New York City’s short-term rental registration law, which went into effect in January 2023,  requires rental hosts in New York City to register with the city and prevents platforms like Airbnb from  processing transactions unless the registration information matches a city database. 

“Safe, stable, and affordable housing is fundamental to a prosperous city, and with our short term rental reporting and registration laws we are stopping illegal operators from impeding our housing  goals,” said New York City Mayor Eric Adams. “Today’s settlement sends a clear message that we will  not allow anyone to use our valuable housing stock for unlawful personal gain.” 

NYC Comptroller: Providing Legal Services to Immigrants and New Arrivals in NY “Could Yield Billions in Economic Benefits”

Providing universal legal representation in immigration proceedings in New York could generate billions of dollars for the economy and enable tens of thousands of individuals to stay in their  communities, according to New York City Comptroller Brad Lander’s new report, Economic Benefits of Immigration Legal Services. The report also finds that asylum seekers currently living in City shelters  could earn a collective total of over $470 million.  

“Immigration is a boon for New York City’s economy – immigrants are more likely to work,  start a business, and contribute billions of dollars into our New York economy in spending power and  tax revenue,” said Comptroller Brad Lander. “Investing in immigration legal services will bolster New  York City’s bottom line by keeping workers in the workforce, getting new arrivals work authorization,  keeping families together and providing pathways to upward mobility.”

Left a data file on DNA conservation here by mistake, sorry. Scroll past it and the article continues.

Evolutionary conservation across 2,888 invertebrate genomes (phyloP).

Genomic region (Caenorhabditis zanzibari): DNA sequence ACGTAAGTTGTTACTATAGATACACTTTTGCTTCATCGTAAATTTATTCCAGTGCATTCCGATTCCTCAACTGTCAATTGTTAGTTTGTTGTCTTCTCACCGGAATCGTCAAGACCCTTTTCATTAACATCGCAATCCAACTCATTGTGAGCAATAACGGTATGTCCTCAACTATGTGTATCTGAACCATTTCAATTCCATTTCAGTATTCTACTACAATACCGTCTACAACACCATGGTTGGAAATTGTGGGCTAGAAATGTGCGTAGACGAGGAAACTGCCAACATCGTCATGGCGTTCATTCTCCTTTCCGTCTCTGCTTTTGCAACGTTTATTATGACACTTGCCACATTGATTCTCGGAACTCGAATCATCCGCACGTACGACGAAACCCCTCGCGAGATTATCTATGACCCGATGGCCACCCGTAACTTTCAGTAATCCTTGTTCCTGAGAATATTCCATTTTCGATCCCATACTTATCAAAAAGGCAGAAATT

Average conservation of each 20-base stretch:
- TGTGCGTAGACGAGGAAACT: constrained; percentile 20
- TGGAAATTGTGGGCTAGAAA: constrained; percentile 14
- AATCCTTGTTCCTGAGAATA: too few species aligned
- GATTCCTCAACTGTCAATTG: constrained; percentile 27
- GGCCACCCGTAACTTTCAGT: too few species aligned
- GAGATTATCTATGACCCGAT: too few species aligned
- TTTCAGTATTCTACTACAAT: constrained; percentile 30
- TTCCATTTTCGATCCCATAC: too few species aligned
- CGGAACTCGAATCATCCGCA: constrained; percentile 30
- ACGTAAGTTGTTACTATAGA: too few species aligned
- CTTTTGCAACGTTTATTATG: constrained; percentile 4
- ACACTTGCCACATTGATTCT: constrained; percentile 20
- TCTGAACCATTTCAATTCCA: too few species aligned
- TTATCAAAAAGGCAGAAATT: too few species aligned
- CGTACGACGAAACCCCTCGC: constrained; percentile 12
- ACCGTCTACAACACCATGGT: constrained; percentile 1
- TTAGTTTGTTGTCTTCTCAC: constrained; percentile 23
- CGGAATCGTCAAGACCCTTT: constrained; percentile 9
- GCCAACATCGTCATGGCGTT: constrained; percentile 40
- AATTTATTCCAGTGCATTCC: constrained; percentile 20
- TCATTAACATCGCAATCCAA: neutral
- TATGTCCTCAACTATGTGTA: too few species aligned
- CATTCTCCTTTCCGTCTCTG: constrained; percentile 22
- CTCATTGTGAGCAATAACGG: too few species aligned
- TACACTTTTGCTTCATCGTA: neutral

Specifically, the Comptroller’s report finds:  

  • Providing access to attorneys for all immigrants in New York State facing deportation  proceedings could result in an additional 53,000 New Yorkers being able to remain in  communities across the state.  
  • Preventing deportation of these 53,000 New Yorkers could result in an estimated net benefit of  $8.4 billion for the federal, state, and local governments, calculated as the net present value over  30 years of new tax revenues less services received.  
  • The approximate earning potential of asylum seekers in City shelters is over $382 million and, if  the federal government granted all working-age asylum seekers work authorizations, that earning potential could rise to over $470 million.  

The Comptroller’s report analyzes the potential economic benefits of enacting the Access to  Representation Act (S999A/A170A – sponsored by Senator Brad Hoylman-Sigal and Assemblymember Catalina Cruz) which guarantees that any New Yorker facing deportation has a right to an attorney; the  economic detriments of deportation; and the potential earning power of the approximately 64,800 new  arrivals in New York City shelters upon receiving work authorization. 

“Immigration is a central part of New York’s story, yet our immigration courts are in a state of  disarray. There are currently around 330,000 cases pending in immigration courts in New York State  and less than half of those people have lawyers to represent them,” said Senator Brad Hoylman-Sigal.  “According to the New York City Comptroller’s office, this law would likely result in an additional  53,000 New Yorkers remaining in our community. The Comptroller’s report also shows that the net  benefit of preventing these 53,000 deportations for our State, Federal, and Local budgets would be a  staggering $8.4 billion.” 

According to the Comptroller, the current wait time for the first immigration court hearing for  asylum seekers or others seeking legal status is estimated to be four years, due to the backlog of cases.

Bills Approved by the City Council